The Viet Nam Folk Arts Association has launched a project on protecting and promoting the values of the country’s folk arts an intangible national heritage.
Folk music, such as hat xoan and hat trong quan (folk singing) of the north, and nha nhac cung dinh (royal ceremonial music) of Hue, staged by leading artisans and theatres, will be released on YouTube as part a long-term project on preserving Vietnamese folk arts launched recently by the Viet Nam Folk Arts Association. VNA/VNS Photo Minh Duc
Under the project, traditional music, theatre and literature works, which have high ideological and artistic values, will receive financial support to record, shoot and be released on YouTube. The money will come from the association and its partners, including local authorities and organisations.
Works featuring different forms of folk music, such as hat xoan and hat trong quan (folk singing) of the north, bai choi of the central and nha nhac cung dinh (royal ceremonial music) of Hue, staged by leading artisans and theatres, will be released on YouTube as a way to bring the arts closer to Vietnamese and foreign audiences.
According to the association’s chairwoman Le Cam Tu, the association will help folk artists, folk arts clubs and centres to collect, perform, record and film their works for release online to keep the arts alive.
“Many late folk artisans who are Living Human Treasures by UNESCO, did not introduce their performances to younger generations, but their art was at the top level of the industry. If we don’t offer urgent solutions and policies to solve the situation, many forms of Vietnamese folk arts will be gone,” she said.
Tu’s association has funded a long-term project, between 2015 and 2020 on the publication and dissemination of Vietnamese folklore and cultural properties. Thanks to the project, more than 2,500 works among 4,000 pieces of research by 1,000 cultural researchers and performers have been published.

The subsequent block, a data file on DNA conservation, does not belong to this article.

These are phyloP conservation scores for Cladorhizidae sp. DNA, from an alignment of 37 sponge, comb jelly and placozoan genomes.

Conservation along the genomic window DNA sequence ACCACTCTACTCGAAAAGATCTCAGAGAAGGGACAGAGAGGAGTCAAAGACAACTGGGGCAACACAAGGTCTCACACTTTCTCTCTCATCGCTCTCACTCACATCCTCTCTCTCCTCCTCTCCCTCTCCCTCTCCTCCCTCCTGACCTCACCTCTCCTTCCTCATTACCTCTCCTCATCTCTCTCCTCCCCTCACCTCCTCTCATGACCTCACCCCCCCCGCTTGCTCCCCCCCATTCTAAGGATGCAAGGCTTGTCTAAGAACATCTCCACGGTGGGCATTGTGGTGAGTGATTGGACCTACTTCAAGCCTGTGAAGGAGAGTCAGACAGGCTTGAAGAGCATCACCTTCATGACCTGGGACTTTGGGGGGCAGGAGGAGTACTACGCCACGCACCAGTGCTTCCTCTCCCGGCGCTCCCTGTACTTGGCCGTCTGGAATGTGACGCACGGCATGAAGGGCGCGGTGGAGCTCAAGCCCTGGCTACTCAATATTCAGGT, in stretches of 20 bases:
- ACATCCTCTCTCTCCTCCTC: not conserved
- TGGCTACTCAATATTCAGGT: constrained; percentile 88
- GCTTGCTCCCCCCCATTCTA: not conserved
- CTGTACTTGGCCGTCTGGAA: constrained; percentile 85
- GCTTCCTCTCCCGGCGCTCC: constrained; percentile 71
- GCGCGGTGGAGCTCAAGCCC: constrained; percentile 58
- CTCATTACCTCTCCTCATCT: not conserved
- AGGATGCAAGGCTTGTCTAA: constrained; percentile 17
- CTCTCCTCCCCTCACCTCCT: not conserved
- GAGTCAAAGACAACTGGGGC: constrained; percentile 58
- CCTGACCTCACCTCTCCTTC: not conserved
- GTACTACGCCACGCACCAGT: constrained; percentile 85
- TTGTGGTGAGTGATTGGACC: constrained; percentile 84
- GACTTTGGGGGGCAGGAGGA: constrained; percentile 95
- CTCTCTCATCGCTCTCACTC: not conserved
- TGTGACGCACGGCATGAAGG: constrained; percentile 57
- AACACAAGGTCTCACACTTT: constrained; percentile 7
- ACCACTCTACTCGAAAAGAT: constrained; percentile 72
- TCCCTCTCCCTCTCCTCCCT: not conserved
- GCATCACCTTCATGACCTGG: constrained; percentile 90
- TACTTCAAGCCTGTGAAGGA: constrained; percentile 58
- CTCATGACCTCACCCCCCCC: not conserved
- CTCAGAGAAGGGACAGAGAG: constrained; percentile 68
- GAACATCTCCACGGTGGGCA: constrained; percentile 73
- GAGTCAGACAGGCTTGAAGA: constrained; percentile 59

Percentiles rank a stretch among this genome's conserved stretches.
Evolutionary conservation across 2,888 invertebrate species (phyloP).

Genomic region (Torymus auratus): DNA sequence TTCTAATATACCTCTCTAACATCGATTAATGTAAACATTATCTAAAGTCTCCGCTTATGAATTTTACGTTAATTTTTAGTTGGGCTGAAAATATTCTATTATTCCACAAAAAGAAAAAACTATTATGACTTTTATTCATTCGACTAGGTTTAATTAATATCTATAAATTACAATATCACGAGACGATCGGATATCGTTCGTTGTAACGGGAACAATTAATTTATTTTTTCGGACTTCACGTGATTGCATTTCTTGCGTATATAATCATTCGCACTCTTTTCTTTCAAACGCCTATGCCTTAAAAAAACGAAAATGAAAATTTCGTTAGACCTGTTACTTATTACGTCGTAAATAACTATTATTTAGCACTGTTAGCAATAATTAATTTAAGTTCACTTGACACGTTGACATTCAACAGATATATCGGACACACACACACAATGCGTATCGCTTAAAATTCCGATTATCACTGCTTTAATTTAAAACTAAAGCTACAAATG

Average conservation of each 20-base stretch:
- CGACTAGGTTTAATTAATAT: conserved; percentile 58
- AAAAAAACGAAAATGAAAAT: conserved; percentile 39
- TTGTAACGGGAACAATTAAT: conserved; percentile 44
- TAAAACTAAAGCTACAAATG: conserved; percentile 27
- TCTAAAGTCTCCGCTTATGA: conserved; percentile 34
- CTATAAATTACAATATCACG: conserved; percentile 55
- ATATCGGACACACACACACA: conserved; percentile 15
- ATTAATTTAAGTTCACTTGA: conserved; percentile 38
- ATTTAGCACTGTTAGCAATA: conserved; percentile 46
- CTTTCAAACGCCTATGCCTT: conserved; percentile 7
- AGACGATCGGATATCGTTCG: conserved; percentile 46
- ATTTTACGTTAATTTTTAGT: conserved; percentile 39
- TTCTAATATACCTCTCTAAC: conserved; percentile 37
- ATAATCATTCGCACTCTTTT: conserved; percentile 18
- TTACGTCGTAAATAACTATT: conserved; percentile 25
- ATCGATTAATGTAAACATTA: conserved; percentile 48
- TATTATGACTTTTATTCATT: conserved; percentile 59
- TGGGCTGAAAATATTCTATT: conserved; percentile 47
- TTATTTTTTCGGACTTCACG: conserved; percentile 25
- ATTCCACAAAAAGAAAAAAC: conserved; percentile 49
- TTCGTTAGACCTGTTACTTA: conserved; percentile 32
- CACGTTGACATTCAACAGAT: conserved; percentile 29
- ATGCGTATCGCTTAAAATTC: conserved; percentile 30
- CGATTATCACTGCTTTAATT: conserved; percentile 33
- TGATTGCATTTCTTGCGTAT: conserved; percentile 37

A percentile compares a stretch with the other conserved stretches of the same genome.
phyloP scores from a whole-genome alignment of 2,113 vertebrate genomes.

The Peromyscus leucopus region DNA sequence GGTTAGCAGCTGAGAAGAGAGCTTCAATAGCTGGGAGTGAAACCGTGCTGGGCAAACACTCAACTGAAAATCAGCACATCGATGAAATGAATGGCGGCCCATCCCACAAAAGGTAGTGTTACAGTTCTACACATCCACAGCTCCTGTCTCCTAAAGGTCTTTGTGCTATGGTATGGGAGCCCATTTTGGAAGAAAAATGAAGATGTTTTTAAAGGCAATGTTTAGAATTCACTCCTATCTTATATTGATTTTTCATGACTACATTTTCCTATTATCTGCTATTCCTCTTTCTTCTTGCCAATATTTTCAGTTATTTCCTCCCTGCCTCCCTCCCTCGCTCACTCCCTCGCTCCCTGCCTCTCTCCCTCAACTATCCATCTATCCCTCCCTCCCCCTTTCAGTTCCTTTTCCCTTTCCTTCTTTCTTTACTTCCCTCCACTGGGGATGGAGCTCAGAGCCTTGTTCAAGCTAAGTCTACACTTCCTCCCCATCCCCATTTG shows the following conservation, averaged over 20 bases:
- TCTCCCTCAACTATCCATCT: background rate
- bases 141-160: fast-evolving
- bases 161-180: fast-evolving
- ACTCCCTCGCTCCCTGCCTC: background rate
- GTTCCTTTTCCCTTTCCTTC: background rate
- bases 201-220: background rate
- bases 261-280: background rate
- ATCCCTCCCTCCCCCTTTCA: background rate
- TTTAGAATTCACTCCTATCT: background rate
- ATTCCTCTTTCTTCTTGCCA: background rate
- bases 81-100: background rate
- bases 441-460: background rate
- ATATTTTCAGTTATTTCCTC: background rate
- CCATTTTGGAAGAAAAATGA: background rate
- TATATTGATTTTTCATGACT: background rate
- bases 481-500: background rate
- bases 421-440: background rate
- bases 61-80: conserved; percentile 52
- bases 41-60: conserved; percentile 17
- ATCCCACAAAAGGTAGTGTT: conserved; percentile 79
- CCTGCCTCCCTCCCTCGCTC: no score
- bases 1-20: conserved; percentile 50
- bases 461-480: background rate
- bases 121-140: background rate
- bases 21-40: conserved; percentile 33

The Viet Nam Folk Arts Association will support folk artists, folk arts clubs and centres to collect, perform, record and film their works for release online to keep the arts alive. — Photo thegioidisan.vn
In May, the association and Khanh Hoa Province worked together to start a three-year project to preserve and promote bai choi.
The VND6.7 billion (USD300,000) project has attracted six districts in the province. Local authorities have worked to intergrate performances of bài chòi with other cultural activities, festivals and concerts in order to create opportunities for the artists to expand their art.
State-owned and private theatres and entertainment centres have also been encouraged to produce DVDs of all types of bai choi performances. Many books on the history of the art have also been published and offered in libraries, museums and schools.
Bai choi originated almost 400 years ago in Hue under the reign of the Nguyen Dynasty Lords (1558-1777). The art was created to entertain farmers during post-harvest time.
Bai (game cards) choi (bamboo huts) is a half game and half theatre performance. Nine bamboo huts on stills are erected on a spacious land plot in two rows. Each row is made up of four huts for the players. The bigger hut is in the middle, with a wooden stand for the controller of the game.
The art was recognised as an intangible heritage of humanity by UNESCO in 2017.
“The Internet and YouTube can help keep our folk arts alive and introduce them to more and more people worldwide,” said Meritorious Artist Ca Le Hong of the HCM City Theatre Artists’ Association.